Are you trying to lose weight this year? Losing weight can be hard, since it involves making many changes to your eating and exercise habits. The key to losing weight is to take each step of your journey one day at a time. This journey includes trying new foods, like “super” foods, to make healthy eating more exciting and flavorful!
What are super foods?
According to the National Institutes of Health, super foods are those that contain a much higher concentration of nutrients, like vitamins and minerals, than most other whole or processed foods.
Many super foods contain substances known as “antioxidants.” Antioxidants work to heal the damage to cells that can lead to chronic diseases like heart disease and diabetes. Antioxidants have also been called “anti-aging compounds,” since they seem to keep cells young and healthy.
What are some super foods I can add to my meal plan?
- Cocoa: Most of us love chocolate. But did you know that cocoa can be healthy? Cocoa contains flavonoids, a type of antioxidant. These anti-aging compounds also reduce the amount of the stress hormone cortisol in your body, which can help reduce belly fat.
- Pumpkin: One cup of pumpkin is less than 50 calories and contains 3 grams of fiber, which can help improve digestion and keep your blood glucose level stable. Pumpkin also contains the antioxidant beta-carotene, which keeps cells healthy.
- Leafy Greens: Collard greens, spinach, and chard are full of fiber. These green vegetables also contain vitamins A, C, and folate, which help cells and tissues grow. Healthy cell growth can give you good vision, healthy skin and teeth, and help your body fight illness.
- Sweet Potatoes: Sweet potatoes are rich in fiber and are naturally sweet. Sweet potatoes also contain carotenoids, a type of antioxidant that keeps cells healthy and gives the potato its bright orange color.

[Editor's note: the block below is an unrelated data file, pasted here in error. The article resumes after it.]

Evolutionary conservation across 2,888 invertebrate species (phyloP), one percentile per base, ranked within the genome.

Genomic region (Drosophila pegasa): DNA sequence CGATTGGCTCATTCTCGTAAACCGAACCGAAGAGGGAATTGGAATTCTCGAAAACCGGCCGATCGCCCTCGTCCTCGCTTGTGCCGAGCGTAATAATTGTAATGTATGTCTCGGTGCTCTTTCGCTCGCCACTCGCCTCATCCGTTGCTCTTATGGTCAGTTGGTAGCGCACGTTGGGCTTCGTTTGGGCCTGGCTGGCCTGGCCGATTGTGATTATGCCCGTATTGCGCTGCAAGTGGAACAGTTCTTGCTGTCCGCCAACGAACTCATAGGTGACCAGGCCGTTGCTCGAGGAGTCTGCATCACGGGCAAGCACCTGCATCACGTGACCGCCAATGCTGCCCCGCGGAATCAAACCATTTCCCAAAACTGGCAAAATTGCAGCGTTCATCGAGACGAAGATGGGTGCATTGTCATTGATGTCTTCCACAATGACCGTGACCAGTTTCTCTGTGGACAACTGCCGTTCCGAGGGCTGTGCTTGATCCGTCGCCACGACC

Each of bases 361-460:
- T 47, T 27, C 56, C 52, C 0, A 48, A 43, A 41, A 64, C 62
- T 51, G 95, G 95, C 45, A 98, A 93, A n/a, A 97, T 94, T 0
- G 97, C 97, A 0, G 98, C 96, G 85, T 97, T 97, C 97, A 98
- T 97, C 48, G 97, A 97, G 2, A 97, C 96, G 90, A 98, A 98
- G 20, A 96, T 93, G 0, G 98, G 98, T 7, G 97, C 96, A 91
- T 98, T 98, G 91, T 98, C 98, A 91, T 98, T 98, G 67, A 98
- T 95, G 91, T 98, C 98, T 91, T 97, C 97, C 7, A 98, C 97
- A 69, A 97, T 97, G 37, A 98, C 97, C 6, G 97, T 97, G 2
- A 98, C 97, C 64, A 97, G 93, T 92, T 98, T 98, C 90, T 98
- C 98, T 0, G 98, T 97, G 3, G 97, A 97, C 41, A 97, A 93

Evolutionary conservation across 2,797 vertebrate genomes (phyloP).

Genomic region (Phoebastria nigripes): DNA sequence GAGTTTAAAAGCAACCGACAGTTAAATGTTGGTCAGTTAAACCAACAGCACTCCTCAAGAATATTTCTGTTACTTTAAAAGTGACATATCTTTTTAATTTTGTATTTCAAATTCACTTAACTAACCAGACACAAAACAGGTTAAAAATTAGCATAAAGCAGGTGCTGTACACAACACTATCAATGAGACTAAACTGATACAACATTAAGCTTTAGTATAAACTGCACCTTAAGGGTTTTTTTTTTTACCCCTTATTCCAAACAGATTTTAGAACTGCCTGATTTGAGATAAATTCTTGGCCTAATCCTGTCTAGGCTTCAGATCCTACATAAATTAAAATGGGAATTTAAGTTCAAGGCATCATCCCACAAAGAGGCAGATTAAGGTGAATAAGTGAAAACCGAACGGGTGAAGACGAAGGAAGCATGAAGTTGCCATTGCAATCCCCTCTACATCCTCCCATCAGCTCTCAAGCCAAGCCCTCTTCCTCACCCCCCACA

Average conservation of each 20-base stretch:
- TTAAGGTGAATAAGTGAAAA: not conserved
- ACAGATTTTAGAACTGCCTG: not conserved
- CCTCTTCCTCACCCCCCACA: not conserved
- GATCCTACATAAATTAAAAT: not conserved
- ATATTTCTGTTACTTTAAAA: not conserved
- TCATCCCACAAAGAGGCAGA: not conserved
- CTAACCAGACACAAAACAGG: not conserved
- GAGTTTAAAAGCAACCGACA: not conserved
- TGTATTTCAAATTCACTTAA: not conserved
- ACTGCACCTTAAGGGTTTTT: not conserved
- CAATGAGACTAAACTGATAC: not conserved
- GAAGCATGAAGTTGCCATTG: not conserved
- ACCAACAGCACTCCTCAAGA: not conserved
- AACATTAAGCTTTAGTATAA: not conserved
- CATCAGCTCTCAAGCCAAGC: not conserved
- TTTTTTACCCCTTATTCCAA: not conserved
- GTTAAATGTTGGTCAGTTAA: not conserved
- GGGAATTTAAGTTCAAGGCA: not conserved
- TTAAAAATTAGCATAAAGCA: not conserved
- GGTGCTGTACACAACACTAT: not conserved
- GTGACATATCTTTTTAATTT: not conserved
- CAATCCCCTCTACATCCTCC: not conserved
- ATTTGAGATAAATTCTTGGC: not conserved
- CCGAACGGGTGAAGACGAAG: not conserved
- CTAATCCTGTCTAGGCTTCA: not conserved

- Carrots: Carrots are also rich in carotenoids and fiber. Roasted carrots cooked with olive oil, an anti-aging “good fat,” can pack a flavorful and healthy punch.
- Beans: Black beans, red beans, and >chickpeas are low in fat and great sources of protein and fiber. They can be eaten alone or added to soups, salads, or dips. Most beans contain healthy doses of iron and potassium.
- Oatmeal: Whole grains such as oats, rice, and bran are known to be rich in fiber. Did you know that oatmeal is good for your blood glucose, too? One cup of cooked oatmeal contains 4 grams of fiber, 6 grams of protein, and has been found to slow the digestion of carbohydrate. Start each day with oatmeal to stay full and keep your blood glucose on track!
- Blueberries: Blueberries are low in calories and have high amounts of water soluble vitamins and fiber, as well as disease fighting phytonutrients. Eat blueberries alone or on top of yogurt, oatmeal, or salads.
- Almonds: Almonds are tasty nuts that contain fiber, iron, and calcium, to name a few nutrients. One-quarter cup of almonds contains less than 200 calories and lots of “good” monounsaturated fat.